Outraged by last week's announcement by the Transportation Security Administration (TSA) that it lost an external hard drive containing as a many as 100,000 archived employee records (including social security numbers, birth dates, payroll, and bank account information), the American Federation of Government Employees (AFGE) has filed a class action lawsuit against the agency.
The AFGE, which represents numerous employees in the Department of Homeland Security, alleges that the TSA violated both the Aviation and Transportation Security Act (ATSA) and the Privacy Act of 1974. "TSA's reckless behavior is clearly in violation of the law," AFGE National President John Gage declared. "TSA must be held liable for this wanton disregard for employee privacy."
The AFGE is seeking several remedies: the creation of new security procedures to comply with the requirements of the Privacy Act and the ATSA; time off without penalty for any TSA employee who needs to deal with identity theft resulting from the equipment loss; and compensation for any financial damages suffered by TSA employees as a result of the TSA's alleged violation of the Privacy Act.
Uphill Battle for Employees
Lew Maltby, the President of the National Workrights Institute in Princeton, N.J., predicted that it would be a challenging case for the AFGE. "This is the kind of case that you don't see very often," Maltby said. "The law in this area is not particularly good. If you want to enforce better employer care for private data, you need a law that imposes a duty on them to do so, and it's not clear that these laws do that."
Even before the lawsuit was filed, the TSA announced that it is offering its employees a free year of credit monitoring, up to $25,000 in free identity fraud insurance, and the services of identity restoration experts in the event that theft does occur.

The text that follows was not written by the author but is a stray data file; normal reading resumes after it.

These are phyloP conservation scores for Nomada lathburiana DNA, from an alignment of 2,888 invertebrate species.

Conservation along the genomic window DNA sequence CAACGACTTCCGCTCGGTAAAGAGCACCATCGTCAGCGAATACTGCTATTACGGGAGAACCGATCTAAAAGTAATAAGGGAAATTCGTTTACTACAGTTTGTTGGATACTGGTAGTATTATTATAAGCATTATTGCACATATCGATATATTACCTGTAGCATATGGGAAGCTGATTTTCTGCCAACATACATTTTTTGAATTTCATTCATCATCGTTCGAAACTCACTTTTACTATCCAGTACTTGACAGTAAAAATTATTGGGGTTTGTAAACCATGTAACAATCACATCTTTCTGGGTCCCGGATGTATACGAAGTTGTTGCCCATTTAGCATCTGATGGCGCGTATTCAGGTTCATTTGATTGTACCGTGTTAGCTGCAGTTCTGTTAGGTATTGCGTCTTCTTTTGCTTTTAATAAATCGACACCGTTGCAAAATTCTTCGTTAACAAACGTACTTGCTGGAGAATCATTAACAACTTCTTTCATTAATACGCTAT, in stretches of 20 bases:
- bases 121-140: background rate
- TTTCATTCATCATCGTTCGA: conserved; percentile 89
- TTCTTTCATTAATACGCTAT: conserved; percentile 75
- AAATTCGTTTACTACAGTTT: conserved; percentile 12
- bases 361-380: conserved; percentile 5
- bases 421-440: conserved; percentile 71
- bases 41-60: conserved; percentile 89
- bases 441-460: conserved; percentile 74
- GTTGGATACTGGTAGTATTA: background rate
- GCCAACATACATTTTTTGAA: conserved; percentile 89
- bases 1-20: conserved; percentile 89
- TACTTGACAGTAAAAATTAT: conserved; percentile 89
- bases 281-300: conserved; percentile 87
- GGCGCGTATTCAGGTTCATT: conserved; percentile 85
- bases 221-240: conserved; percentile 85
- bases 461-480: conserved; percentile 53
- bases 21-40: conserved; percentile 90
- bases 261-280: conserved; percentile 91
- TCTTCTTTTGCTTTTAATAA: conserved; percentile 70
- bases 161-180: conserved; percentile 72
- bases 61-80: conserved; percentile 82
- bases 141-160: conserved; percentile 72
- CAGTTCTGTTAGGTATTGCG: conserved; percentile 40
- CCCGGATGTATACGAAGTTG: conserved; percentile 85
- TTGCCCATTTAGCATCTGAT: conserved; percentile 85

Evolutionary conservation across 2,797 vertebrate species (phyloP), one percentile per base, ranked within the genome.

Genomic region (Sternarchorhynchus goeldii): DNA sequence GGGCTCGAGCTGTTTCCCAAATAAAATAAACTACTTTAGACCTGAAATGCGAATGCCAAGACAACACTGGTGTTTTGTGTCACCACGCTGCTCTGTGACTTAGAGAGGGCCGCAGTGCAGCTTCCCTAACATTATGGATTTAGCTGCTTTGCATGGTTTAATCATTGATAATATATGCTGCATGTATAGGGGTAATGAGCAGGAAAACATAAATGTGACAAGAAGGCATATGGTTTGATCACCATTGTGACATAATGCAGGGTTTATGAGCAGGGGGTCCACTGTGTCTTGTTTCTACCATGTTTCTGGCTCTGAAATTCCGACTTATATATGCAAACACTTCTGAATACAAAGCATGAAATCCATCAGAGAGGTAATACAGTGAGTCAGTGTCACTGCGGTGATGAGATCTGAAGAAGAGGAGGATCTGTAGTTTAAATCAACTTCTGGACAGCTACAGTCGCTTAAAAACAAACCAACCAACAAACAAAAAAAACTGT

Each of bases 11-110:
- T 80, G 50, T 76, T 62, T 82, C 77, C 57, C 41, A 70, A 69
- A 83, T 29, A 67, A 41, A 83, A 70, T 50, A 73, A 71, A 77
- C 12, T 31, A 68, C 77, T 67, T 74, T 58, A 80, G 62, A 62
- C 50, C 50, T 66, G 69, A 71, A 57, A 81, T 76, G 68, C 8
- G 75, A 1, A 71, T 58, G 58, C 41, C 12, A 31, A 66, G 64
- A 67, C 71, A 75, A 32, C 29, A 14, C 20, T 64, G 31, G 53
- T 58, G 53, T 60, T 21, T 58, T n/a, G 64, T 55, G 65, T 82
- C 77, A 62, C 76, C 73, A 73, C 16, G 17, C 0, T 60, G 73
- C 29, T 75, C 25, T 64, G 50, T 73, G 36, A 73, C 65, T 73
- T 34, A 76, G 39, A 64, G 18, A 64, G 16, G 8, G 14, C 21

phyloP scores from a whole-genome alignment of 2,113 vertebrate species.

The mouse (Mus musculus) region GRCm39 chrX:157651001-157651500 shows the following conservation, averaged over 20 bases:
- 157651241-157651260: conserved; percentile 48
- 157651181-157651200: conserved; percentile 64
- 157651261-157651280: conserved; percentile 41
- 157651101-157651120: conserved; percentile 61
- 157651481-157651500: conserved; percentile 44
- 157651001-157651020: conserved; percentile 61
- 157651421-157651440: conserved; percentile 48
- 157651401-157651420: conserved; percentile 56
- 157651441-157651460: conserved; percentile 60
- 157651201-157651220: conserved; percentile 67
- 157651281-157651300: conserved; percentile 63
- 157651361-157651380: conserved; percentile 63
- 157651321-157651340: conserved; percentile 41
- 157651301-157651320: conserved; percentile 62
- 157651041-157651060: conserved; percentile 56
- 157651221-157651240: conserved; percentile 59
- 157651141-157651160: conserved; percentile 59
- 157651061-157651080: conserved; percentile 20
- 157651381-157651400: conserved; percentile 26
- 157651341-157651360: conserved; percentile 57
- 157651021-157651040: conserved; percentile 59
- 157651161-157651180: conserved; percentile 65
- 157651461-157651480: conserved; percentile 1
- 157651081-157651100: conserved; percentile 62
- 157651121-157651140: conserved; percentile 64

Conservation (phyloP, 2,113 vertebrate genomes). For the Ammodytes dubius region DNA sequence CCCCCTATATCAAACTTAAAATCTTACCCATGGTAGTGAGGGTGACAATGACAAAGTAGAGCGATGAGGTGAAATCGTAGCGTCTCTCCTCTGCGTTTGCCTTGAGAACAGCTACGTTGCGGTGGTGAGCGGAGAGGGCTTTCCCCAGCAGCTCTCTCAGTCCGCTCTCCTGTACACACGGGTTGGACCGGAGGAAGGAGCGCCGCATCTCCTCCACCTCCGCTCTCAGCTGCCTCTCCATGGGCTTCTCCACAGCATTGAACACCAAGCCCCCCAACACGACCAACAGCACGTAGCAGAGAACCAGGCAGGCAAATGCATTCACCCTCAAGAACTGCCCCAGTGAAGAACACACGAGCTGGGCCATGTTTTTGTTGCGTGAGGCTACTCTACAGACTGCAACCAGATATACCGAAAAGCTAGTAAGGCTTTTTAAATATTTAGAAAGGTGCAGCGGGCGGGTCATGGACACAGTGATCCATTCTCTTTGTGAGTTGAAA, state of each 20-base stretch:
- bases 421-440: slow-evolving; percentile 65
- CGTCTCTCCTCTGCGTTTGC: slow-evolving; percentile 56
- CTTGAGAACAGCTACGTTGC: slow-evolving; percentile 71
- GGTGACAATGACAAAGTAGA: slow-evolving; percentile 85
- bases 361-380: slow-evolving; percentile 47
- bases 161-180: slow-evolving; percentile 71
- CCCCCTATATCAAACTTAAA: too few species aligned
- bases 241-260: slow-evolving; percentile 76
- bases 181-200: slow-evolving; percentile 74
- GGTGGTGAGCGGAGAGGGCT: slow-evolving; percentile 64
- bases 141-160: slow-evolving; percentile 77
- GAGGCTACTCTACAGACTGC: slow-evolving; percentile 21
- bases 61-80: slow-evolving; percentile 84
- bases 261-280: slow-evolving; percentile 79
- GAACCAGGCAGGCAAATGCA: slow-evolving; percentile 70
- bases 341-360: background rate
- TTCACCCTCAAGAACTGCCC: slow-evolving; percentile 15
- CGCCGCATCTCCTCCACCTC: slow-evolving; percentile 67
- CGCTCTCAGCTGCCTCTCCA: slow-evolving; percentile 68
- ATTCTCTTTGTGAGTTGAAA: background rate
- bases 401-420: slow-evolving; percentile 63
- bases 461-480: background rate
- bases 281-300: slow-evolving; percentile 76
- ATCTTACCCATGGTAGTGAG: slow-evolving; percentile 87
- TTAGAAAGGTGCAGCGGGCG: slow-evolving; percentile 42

When asked about the track record of employers in protecting employee information, Maltby gave a grim chuckle. "What care?" he asked. "Employers and other large organizations have an atrocious record regarding private record confidentiality. If the AFGE employees win this lawsuit, that would help, but strong privacy legislation would be better."
National Security Implications
The loss of the TSA hard drive is particularly problematic because of the possibility that the employee information could be used to create false Homeland Security credentials. As AFGE President Gage put it, "The maintenance and safeguarding of personnel data is vital to the protection of security at our nation's airports. This is the Department of Homeland Security we are talking about. A DHS agency that cannot even shield its own employee data is not reassuring."
According to a statement issued by the TSA, the agency has been working with the Secret Service since last Friday to investigate the loss of the hard drive, and the Inspector General of the Homeland Security Department is closely monitoring the investigation, with measures in place to alert the TSA if someone attempts to use the hard drive. Those measures have not been specified.